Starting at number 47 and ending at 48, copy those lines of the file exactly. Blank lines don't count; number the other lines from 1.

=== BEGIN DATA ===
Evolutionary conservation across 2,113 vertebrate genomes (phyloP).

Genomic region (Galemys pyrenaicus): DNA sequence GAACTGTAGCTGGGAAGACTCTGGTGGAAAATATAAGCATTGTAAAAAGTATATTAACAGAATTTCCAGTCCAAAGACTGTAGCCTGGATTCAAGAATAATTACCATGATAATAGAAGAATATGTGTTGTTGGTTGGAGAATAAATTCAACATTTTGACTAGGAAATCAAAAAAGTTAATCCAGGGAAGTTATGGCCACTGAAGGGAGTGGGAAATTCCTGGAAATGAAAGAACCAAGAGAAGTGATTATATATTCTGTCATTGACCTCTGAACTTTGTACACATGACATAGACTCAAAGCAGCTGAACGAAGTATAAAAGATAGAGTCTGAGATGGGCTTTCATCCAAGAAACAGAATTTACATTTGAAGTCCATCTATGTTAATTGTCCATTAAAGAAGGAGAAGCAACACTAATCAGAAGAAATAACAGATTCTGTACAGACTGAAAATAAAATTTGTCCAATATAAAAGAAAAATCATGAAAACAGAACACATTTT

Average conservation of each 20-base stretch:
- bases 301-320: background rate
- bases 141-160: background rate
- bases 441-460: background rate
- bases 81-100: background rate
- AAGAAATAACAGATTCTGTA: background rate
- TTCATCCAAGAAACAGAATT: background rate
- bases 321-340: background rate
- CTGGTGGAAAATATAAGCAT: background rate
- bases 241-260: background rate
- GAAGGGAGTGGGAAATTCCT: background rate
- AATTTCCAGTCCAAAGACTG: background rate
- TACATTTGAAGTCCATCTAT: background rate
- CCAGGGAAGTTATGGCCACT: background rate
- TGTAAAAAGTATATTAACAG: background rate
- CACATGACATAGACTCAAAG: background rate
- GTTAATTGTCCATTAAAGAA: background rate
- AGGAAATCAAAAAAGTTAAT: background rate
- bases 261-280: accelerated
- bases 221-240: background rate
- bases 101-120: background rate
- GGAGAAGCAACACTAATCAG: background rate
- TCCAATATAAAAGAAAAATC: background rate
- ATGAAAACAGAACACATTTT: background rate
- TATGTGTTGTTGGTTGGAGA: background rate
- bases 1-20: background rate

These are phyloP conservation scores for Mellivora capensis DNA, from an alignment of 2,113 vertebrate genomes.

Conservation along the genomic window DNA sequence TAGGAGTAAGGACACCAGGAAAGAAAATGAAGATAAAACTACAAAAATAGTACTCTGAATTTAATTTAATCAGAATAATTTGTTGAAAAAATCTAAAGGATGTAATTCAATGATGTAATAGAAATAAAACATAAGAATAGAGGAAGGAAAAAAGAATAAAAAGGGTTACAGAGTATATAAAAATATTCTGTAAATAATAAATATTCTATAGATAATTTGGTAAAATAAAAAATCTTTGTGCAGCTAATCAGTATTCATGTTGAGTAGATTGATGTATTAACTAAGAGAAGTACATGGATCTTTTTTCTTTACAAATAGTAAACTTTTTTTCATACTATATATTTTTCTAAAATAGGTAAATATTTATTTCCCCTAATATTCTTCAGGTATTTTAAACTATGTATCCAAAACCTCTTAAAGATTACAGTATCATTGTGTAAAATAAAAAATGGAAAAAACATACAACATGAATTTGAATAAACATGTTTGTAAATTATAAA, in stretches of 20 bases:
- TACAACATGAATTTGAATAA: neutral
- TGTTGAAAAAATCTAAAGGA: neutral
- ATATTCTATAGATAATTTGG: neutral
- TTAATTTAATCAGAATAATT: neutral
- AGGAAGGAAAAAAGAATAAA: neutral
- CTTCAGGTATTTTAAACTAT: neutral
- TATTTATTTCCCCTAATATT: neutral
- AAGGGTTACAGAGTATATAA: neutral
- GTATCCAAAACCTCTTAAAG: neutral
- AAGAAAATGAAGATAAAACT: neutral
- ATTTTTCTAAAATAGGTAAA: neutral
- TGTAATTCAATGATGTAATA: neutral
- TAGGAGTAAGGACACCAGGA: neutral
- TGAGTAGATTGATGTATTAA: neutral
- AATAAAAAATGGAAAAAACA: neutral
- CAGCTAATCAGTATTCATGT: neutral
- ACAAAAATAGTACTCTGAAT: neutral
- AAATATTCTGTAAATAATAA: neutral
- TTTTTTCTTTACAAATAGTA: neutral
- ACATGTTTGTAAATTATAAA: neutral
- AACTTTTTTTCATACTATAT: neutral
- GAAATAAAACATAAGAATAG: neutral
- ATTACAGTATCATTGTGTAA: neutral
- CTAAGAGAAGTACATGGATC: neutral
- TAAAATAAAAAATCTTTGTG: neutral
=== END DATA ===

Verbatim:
- ACAAAAATAGTACTCTGAAT: neutral
- AAATATTCTGTAAATAATAA: neutral